Ian TaylorIt may be wise for agents and British Airways passengers to dig in for a protracted strike, with no glimmer of a settlement.


BA pledged to operate an increased number of flights over the four-day strike due from Saturday, clearly feeling its operation to date has been a success. Cabin crew union Unite said BA had “pulled up the drawbridge”.


The strike certainly did not ground BA, despite conflicting claims about its impact. There have been disgruntled passengers, but no images of chaos and BA was confident enough to halve the number of additional aircraft and crew it planned to lease this weekend.


The airline was also bullish about the cost of the strike, calculating the bill at £7 million a day – considerably less than the figures bandied about by analysts, though this bill will undoubtedly rise.


However, disruption continued into Tuesday – when BA would not confirm but said it would “not quibble” with a report that 20% of Heathrow flights were cancelled.


The problem is positions are hardening as the strike moves out of the headlines. There is little evidence of resolve weakening among the strikers, despite BA’s claim that 53% of rostered crew at Heathrow reported for work. Confirmation that striking crew have permanently lost all travel perks won’t encourage those involved to give up.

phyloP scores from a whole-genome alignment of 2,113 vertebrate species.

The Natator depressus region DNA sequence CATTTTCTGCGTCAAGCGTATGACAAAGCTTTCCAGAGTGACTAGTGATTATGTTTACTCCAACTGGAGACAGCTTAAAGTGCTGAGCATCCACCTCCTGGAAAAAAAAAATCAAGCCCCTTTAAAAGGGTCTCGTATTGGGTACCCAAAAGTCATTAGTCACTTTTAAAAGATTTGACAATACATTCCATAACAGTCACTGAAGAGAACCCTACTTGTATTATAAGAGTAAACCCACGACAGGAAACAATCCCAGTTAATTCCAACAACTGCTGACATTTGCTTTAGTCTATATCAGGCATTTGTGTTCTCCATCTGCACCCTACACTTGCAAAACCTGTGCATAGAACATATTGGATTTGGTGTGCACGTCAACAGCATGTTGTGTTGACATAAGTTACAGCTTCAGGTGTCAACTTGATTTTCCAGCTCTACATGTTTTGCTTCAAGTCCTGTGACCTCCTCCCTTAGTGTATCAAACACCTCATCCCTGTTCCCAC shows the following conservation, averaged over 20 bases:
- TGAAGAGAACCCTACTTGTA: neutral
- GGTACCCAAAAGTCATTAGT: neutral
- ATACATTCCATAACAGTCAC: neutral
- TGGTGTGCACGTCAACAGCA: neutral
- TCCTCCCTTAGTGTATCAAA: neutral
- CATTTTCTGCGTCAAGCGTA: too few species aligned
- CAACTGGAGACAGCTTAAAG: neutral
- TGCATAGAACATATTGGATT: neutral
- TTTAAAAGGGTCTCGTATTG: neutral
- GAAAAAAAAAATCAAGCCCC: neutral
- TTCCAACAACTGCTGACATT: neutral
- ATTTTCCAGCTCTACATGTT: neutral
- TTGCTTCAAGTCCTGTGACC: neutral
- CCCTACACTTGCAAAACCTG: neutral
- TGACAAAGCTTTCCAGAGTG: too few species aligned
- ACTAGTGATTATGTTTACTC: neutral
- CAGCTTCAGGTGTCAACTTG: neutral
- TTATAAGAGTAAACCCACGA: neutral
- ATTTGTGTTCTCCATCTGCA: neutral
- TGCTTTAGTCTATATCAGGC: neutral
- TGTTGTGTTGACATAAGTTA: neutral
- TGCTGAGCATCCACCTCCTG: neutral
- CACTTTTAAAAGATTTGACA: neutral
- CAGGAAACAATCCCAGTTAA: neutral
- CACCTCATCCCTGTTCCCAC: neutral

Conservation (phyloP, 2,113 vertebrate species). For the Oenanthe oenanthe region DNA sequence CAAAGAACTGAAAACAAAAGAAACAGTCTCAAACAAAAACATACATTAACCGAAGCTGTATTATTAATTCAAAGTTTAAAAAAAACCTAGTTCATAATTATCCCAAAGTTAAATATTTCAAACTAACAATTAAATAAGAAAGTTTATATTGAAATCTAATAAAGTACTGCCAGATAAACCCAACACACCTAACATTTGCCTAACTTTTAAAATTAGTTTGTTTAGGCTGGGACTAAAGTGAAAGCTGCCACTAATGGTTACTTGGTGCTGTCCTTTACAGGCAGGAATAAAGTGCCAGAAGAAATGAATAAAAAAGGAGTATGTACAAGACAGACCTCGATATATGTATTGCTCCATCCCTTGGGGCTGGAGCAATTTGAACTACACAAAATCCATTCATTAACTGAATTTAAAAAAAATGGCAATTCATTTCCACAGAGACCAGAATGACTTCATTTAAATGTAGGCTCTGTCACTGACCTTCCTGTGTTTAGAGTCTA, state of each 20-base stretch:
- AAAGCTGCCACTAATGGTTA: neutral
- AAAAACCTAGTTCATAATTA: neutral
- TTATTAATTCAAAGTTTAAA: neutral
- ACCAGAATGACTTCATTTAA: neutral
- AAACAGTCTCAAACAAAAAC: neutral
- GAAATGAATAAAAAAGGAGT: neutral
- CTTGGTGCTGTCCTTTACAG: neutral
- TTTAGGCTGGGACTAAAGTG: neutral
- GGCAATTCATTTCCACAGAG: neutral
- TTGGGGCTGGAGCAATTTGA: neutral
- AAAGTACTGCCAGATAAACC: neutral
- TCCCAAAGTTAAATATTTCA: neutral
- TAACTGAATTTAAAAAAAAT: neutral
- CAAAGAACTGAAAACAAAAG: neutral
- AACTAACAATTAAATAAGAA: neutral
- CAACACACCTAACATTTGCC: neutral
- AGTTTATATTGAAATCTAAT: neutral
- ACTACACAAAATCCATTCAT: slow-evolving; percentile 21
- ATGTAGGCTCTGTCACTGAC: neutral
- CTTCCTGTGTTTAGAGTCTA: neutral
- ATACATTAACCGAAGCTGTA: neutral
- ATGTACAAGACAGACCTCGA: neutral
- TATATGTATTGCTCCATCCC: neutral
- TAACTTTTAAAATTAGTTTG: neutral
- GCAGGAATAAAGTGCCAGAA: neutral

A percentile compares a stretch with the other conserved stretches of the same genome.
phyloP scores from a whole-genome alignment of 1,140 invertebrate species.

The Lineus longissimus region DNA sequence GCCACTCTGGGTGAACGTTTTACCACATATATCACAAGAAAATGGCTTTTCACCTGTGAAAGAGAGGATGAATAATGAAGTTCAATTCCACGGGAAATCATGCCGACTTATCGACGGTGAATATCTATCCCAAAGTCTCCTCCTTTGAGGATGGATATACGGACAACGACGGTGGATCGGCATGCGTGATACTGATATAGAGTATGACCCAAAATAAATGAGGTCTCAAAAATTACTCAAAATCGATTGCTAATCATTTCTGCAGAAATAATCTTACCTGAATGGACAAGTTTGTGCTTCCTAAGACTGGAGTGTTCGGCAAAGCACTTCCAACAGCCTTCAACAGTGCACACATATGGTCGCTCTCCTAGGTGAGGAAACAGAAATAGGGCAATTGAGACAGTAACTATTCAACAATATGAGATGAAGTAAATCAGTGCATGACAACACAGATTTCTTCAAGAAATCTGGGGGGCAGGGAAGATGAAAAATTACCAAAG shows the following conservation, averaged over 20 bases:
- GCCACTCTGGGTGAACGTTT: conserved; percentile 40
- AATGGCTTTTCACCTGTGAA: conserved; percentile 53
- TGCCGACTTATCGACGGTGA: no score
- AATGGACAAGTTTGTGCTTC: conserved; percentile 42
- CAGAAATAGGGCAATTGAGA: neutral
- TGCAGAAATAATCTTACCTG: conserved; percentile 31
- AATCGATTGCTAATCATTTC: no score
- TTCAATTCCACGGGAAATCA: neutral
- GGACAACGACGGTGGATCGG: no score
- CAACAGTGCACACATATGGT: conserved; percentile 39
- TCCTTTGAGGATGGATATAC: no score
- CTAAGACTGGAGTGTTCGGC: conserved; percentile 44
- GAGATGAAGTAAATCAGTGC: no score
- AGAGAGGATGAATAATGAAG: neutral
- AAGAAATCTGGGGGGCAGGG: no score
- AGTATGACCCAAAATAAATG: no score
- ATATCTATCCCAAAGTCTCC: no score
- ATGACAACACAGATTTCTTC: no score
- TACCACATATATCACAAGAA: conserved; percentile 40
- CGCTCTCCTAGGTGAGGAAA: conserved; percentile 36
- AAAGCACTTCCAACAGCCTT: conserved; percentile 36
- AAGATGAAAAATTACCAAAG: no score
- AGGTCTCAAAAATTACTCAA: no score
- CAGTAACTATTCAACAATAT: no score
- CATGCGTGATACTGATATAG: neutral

The consequences of the strike have been ridiculously overblown. BA is not about to go bust – it has a huge cash pile and rich assets. On the contrary, Willie Walsh appears ready for a fight that could drag into the summer.


Failing an unexpected deal before the weekend, the pressure should be on to find a settlement over Easter before the union resumes strikes from April 14. The dispute can only end with a resolution or a capitulation, and the latter is not likely without a bitter fight. It could be a long haul.